Dr Howard: We have created a model called Integrate that is now being rolled out across four sites in London: two in Camden, one in Peckham and one in Haringey. What it does is it takes mental health off the door. We know that young people are more likely to engage if they are engaging in something that they are interested in. Mental health is not the sexiest thing for anyone to deal with, never mind a young person in a gang. We find that often young people want jobs, they want opportunities. That is what we put on the door. They lead those services themselves, they come for help with those things, and we wrap the mental health support around it.

We work in the context of the peer group. The reason for setting up Integrate was that these young people had been referred to just about every service going throughout their lives. For whatever reason, that service had not worked. If we turned up and said, “We want to help you” frankly, they would put two fingers up at you and tell you to go away. So we needed to find a way of spinning help-seeking on its head. This is all framed around young people running their own projects. Through that they learn skills. We wrap around mental health but we engage them through the dynamics of the peer group, and this builds on some work David Kennedy has done in the States. If you can work with the police, community safety and the local community, and identify who the key influences are in the peer group and get them on board to come and lead a project, you can guarantee that all of their friends, who are on your list of young people you want to engage, will follow. This has now been replicated in four boroughs with four very different gang profiles.


We work in the context of the peer group, and they come to help us rather than to get help. If they say they are going to get help, their friends come after them; they think they are snitching, and it is stigmatising. However, they are coming to help Charlie to run a project that seems to be socially acceptable in their peer group. So collectively you build on the peer dynamics that exist, they come along, they run an activity, and you wrap mental health support around it, and gradually the collective behaviour of those peer group changes, almost without anybody noticing or having the conversation that they are moving from a world of antisocial activity into proactive activity.


Q111   Dr Huppert: It all sounds very good. I think you were cited as an example of best practice in the Home Office’s evidence to us, which I hope you are pleased about. Has there been an independent evaluation of it, both of the effectiveness but also the cost effectiveness? For example, one could imagine various bits of the media getting very upset about the idea of helping gangs to do fun things.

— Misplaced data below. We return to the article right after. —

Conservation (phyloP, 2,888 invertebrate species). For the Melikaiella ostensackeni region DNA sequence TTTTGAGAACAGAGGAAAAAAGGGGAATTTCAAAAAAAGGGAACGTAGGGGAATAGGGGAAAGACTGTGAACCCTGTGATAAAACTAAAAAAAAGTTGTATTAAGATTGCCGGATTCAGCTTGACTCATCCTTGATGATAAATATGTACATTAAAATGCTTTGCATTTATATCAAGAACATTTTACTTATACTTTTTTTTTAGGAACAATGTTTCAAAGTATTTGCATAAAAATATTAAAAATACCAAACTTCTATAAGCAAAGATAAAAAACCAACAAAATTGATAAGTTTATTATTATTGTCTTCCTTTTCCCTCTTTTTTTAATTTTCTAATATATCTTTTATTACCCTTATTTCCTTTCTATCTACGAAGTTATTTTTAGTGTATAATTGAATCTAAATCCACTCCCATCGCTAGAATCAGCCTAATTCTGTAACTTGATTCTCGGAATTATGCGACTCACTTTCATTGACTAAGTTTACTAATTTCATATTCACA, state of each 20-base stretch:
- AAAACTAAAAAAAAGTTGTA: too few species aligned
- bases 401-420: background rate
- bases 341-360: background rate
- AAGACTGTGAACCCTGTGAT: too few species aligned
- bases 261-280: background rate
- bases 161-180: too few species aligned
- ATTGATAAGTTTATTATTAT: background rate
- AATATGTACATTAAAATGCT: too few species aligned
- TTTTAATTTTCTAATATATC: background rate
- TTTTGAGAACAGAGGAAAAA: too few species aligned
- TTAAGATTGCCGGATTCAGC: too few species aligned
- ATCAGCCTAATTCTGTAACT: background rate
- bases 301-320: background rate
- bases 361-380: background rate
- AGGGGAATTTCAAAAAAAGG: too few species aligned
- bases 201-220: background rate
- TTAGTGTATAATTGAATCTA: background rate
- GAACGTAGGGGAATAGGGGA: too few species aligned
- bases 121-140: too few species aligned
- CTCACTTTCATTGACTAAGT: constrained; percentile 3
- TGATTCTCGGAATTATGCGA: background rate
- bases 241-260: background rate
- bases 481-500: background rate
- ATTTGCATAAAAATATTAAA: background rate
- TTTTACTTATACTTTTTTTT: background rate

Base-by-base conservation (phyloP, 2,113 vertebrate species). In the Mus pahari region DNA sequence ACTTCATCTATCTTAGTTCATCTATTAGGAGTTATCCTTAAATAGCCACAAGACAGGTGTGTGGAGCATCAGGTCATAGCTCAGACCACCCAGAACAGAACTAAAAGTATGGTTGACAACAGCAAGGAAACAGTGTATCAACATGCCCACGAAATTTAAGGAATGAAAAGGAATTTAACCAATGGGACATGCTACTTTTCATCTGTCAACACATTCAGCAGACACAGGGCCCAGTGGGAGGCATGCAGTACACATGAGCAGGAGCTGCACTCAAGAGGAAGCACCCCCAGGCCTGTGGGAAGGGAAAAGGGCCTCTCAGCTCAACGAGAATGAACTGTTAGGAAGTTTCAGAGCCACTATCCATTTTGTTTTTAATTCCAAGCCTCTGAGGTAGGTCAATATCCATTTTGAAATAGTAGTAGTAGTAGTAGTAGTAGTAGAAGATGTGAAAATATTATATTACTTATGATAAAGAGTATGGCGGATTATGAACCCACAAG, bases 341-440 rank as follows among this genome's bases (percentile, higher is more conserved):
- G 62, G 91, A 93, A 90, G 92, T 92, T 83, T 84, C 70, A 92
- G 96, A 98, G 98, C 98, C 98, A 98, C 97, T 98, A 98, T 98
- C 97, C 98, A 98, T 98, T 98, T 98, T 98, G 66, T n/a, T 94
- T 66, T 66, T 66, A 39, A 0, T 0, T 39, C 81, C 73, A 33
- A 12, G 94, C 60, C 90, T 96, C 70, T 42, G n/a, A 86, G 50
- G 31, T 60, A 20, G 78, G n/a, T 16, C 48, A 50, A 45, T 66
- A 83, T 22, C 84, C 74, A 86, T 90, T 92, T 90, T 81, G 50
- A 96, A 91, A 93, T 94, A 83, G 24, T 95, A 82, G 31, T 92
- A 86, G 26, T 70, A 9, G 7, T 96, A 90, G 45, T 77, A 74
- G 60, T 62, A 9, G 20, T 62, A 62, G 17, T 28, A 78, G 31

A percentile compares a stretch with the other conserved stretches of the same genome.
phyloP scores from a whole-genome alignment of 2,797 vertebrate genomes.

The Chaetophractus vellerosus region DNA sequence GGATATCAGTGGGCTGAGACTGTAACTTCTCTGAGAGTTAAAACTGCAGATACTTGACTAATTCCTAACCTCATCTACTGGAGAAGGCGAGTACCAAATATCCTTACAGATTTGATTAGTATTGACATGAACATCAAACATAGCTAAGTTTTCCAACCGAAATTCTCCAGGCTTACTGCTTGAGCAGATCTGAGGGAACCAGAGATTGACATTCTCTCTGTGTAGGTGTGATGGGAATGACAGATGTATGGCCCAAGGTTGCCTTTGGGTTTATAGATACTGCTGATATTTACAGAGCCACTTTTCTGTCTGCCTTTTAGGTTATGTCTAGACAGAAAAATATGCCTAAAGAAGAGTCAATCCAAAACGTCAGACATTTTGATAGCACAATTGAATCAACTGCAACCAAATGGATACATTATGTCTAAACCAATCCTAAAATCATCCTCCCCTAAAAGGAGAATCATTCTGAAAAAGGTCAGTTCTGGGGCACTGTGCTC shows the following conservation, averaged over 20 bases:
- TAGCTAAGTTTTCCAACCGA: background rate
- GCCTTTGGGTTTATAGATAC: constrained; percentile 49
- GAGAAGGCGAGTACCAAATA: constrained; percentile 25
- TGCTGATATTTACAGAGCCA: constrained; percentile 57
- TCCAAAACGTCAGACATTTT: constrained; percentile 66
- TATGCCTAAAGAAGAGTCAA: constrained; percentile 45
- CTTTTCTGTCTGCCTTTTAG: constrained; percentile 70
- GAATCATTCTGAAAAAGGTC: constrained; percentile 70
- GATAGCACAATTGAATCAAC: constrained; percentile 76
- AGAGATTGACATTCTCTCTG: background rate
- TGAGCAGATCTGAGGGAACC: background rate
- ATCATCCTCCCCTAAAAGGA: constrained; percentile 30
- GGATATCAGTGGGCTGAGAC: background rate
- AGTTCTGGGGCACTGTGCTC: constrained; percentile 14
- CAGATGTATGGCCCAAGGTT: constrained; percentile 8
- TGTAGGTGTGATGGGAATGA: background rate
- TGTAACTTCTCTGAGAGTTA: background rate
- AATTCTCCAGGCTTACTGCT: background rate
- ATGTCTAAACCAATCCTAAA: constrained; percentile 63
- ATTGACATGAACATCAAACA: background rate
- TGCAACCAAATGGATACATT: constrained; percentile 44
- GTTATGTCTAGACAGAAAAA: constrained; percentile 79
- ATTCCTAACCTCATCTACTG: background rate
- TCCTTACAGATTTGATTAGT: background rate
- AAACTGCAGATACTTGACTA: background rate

Dr Howard: Yes. We are currently being independently evaluated by the Centre for Mental Health across our four sites. The research to date has shown that we are reaching young people with a higher level of mental health and social care needs than you would expect in an assertive outreach cohort, which is a very high tier of NHS statutory support. By working with them in this way, it reduces that need by 30% over a 12-month period.

We have just invested some funding into an economic analysis of our fourth and final project in Haringey, because we want more data around cost. From an initial look at expenditure against young people, it is about £3,000 a head. If you compare that to statutory treatment or work putting somebody into a young offender’s institute it is very cost effective and highly replicable. I have to say it has taken us two years to get control offending data from the Government for our research. We went through ethical clearance via all the ethics panels and young people consented to having matched control data. So getting the data that we needed has been an uphill struggle. There is one thing the Government could do to help. They are saying, “We want evidence-based models.” Well, it is hard to do evidence-based models if the data is not available to help you to do that. We were having a discussion that if data could be collectively gathered by practitioners or collectively provided by Government we could begin to create a much more powerful evidence base.


Q112   Dr Huppert: That is very helpful. Ms Khan, you are currently doing the assessment. When is that likely to be completed? Would it be something you could share with us when it is done?

Lorraine Khan: Yes. I am not personally leading it, but the centre is. When is the finish date?

Dr Howard: We started them in 2008, and they roll through to 2017. There was a year delay between each project so that learning could bridge from one borough to the other. The Camden report should be published by the end of this year, the Southwark one by the end of next year, and so it goes on. We have interim findings already. We have met with the MOJ now around control data, and they are finally analysing some data for us.


Q113   Dr Huppert: That is very helpful. But £3,000 is a fair amount of money. I agree it is less than the cost if things go more badly wrong. How does it compare to interventions for the bulk population at schools, for example, as being resilience or wellbeing training? There is a whole range. I should declare that my mother works in this area. What is the balance between those two?

Dr Howard: We need to think about who it is that we are talking about. We are talking about the hard-end young people who do not want to engage in anything, so they are the ones who cost the state a disproportionate amount, compared—


Q114   Dr Huppert: Absolutely, but if you could move the entire population distribution over, you would reduce that tail quite substantially as well. How effective is it to move the entire population by school-based resilience learning, and how much is it effective to target the tail?